“Truly, Devious” Review: Seahawk Summer Book Club


Samantha Dickerson, Lifestyles Assistant Editor

“Truly, Devious” is the first installment of a young adult mystery series by Maureen Johnson intertwining two stories about murder in 1936 and “coming of age” in 2017. Although the ending was abrupt, the quality of the first book is a promising start for the second installment and is worth a read.

In the 1936 storyline, Albert Ellingham, a young, rich businessman, starts a new school for youth of exceptional intelligence. His life is wonderful and sparkling until his wife and child go missing in the span of a few weeks. He is sent letters and receives phone calls from the capturers known as “Truly, Devious,” asking for ransom money in exchange for the safety of their lives.

In the “coming of age” section of the story, a teenage girl named Stephanie “Stevie” Bell is accepted into a very prestigious school after becoming engrossed in solving mysteries and excelling in her love of crime dramas. She studies the murders that have famously occurred at the school she wants to attend and is accepted into the school because of her in-depth essay on the crime behind the murders.

After becoming socially involved at the school with the people that live in her dorm, called the Minerva after the Roman Goddess of wisdom and war, one of the students, a YouTube star called Hayes, asked her and her friends to get involved with his project of taping and creating a show around the murders. After Hayes dies while setting up for the show, the relationships between the students break down and Stevie begins working on her own to find Hayes’ murderer as well as solve the 1936 murder.

The plot of this book is strong and has a lot of fantastic qualities. However, the problem with having a two-part mystery series is that readers have to wait until the next book comes out to have any semblance of an ending. The next part of this series will be released in January 2019, which is a little under six months away, but readers can pre-order it at Amazon (Kindle).

The ending of this part of the series was very abrupt and a little confusing. After Hayes dies, Stevie begins a relationship with a dorm-mate named David, who is very quiet about his family and disappears often. While David had told Stevie that his parents were dead, he then alludes that his father also may be Edward King when he flies onto the school grounds in a helicopter. King is a politician that Stevie’s parents work for and who Stevie actively hates. This part of the ending comes out of nowhere and contradicts many of David’s actions in the book. The “mystery” of it is lost in how quickly it happens and how little it is explained before the book ends.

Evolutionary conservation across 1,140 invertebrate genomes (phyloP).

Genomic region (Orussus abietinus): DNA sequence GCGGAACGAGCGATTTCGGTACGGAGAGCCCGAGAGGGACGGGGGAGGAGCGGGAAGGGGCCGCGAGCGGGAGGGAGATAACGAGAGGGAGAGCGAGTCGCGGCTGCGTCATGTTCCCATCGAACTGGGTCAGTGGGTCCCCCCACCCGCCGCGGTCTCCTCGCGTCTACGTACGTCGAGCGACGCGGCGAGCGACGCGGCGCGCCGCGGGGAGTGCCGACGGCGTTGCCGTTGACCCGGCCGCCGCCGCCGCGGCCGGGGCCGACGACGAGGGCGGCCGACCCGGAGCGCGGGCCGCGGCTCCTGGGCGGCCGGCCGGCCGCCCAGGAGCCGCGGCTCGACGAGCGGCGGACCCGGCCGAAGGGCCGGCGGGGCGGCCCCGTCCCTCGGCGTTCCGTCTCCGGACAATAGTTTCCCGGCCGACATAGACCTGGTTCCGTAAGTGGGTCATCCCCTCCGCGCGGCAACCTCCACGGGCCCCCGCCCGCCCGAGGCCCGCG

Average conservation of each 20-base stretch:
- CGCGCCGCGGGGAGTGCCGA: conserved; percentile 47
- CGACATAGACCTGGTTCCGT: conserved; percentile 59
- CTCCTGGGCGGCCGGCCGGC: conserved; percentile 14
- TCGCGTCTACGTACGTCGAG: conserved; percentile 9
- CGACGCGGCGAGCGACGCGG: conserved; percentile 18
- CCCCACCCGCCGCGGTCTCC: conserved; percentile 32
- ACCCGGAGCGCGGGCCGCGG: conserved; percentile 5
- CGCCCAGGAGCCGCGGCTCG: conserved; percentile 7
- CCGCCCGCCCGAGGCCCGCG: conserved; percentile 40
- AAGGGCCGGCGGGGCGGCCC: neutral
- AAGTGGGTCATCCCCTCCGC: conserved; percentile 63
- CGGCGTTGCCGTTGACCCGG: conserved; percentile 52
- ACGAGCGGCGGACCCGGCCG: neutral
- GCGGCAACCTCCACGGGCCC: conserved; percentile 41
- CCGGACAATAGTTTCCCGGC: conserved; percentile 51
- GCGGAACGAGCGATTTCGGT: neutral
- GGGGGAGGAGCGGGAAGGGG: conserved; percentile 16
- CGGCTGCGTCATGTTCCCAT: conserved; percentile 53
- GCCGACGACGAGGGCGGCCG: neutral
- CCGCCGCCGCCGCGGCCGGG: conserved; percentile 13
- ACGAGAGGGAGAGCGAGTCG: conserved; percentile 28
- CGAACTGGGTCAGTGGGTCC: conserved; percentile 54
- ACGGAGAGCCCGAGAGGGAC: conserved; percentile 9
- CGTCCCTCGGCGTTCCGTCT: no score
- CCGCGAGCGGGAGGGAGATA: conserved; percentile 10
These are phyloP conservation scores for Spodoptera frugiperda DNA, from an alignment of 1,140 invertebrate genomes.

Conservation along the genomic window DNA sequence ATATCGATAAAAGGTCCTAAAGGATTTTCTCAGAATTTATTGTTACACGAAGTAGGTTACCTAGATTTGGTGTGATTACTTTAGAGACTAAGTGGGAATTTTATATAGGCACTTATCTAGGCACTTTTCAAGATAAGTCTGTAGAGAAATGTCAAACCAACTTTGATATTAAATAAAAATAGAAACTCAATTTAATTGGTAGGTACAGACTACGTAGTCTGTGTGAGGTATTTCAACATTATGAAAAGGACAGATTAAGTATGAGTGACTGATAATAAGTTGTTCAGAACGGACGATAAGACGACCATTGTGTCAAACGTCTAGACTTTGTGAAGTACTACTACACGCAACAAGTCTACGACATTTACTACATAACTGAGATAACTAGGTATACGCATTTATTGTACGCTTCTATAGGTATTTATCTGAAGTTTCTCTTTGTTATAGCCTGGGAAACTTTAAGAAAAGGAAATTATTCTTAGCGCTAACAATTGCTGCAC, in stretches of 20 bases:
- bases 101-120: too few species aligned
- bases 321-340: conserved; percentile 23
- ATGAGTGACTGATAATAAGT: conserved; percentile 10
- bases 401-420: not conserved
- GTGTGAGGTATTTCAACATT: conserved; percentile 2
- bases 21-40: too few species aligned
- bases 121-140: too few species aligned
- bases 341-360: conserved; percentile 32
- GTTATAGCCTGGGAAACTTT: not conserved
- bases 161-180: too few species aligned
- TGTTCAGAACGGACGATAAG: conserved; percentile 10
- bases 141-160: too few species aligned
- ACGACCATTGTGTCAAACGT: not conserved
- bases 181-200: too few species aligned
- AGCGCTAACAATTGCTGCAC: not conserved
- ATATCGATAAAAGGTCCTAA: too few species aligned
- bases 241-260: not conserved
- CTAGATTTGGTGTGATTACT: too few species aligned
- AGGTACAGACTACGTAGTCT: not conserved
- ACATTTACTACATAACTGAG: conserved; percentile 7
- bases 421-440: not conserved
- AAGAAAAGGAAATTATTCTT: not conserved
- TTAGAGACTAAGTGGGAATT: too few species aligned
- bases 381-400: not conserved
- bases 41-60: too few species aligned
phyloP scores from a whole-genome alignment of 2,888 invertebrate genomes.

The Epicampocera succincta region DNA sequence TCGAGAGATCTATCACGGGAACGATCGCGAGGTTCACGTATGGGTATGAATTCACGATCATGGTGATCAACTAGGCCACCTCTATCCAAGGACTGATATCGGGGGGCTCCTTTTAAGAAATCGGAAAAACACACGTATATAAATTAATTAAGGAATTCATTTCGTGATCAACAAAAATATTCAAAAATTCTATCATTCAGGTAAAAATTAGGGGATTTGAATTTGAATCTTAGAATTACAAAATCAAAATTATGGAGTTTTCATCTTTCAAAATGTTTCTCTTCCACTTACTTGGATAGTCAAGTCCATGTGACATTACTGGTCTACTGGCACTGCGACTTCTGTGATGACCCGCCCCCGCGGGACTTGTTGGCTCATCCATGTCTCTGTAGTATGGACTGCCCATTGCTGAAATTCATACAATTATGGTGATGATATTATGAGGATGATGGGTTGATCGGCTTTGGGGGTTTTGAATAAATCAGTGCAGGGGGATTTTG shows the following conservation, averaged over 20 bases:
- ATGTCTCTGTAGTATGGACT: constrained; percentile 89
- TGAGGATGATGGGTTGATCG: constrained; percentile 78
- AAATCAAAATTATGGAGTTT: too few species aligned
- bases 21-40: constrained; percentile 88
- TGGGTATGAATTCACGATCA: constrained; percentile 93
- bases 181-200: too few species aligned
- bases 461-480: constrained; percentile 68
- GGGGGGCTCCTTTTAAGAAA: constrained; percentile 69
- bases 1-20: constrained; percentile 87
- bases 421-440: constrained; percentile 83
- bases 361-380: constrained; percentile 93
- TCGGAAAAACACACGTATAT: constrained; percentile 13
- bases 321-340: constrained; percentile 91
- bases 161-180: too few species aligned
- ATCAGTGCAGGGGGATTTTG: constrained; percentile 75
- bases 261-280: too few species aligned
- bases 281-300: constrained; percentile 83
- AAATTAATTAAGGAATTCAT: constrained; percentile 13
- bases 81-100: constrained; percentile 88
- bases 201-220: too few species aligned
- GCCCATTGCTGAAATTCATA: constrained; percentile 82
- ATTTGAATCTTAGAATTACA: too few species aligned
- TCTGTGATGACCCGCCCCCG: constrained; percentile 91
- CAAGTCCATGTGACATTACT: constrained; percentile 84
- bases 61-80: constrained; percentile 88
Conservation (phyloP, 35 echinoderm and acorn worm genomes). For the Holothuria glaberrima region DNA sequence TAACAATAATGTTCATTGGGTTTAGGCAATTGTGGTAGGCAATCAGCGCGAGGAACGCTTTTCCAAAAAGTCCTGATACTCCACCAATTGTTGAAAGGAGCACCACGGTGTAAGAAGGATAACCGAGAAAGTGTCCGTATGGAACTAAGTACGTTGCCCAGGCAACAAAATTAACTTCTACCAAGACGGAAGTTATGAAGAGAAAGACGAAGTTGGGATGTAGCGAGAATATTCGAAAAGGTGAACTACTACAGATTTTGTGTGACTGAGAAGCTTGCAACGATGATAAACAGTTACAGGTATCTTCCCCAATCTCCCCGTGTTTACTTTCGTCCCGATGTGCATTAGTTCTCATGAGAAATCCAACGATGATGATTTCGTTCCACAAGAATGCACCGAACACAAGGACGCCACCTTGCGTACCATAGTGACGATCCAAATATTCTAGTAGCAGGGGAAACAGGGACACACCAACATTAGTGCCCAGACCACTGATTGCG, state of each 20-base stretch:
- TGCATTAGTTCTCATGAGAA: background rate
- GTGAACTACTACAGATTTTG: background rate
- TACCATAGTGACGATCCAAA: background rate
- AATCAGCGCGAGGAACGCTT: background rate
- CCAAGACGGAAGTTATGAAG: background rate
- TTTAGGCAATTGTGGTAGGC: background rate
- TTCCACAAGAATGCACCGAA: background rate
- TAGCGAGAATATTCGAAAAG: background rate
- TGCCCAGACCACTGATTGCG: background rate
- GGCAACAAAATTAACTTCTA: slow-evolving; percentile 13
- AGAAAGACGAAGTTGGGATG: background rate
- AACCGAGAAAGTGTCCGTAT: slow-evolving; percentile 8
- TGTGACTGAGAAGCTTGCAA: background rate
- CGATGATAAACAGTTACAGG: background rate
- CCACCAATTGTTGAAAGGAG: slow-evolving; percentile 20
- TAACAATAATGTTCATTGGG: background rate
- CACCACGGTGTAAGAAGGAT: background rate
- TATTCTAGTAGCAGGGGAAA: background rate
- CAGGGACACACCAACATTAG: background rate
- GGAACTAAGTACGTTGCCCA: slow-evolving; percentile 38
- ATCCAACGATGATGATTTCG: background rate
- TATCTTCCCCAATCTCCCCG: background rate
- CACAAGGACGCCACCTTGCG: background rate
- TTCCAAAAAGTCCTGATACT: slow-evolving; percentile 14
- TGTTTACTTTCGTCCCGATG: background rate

The ending of the book also alludes that none of the main characters that had been introduced in the 1936 storyline were the killer or kidnapper and that it was probably two of the founding students, even though they had only been introduced once. This was a little disappointing and should definitely be explained further in the second part of the book. It is generally one of the main characters that have had a lot of impact on the storyline and are trusted that turns out to be the killer and some of the connection was lost when the characters were so random.

Again, although the ending is abrupt, Johnson has written and captured intelligent, unique and funny characters in this book and that is undeniable. This book is a real look at high school students in the current era and it is refreshing to see real people reflected in a young adult novel. Although it seems in the beginning that each of them will be put in boring “boxes” based off of their talents and why they were accepted into the Ellingham Academy, the characters each hold secrets that shape the way the readers view them.

One example of this is Ellie, who is a secondary character that lives in the Minerva dorm with Stevie. While it seems that Ellie is a free-spirited, artistic, caring and independent force at the beginning of the book, it turns out that she may be the killer or be directly linked to the murder of Hayes. Johnson challenges the readers to accept that, in fact, young people can be full of depth.

Stevie herself is also a very interesting character because she deals with balancing her fear of failure in her social life, her academic love of mystery, and her anxiety, which is described in depth. Truly, Devious shows how her anxiety and panic attacks do make her life more difficult, but that they are manageable and how she works on them through diving into her work or speaking to her therapist. It is inspiring to see characters that have to work on their mental health and are also extremely intelligent because it showcases how even the smartest and strongest people like Stevie have anxiety, which will be helpful for some of its young readers.

Another interesting concept that is explored in this book is that of death and how people are allowed to speak of and perceive the dead. Hayes is not a necessarily nice character. He uses people around him and basically demands Stevie’s help. He uses girls in his life to do his work for him because he is famous. After Hayes dies in the book, many of the girls that he has wrongly used are fearful to speak of his dishonesty and cruelty. Stevie helps many of the young women to speak to her about his action in stealing their ideas.

This is a powerful part of the book because it shows the correlation between stardom and power, even on a teenage level. Because Hayes was loved, and because he made some of the girls seem somewhat crazy and angry, he comes out as a great person and people do not want anyone to talk badly about him after he dies, even though it is the truth.

For the second part of the Truly, Devious series, visit: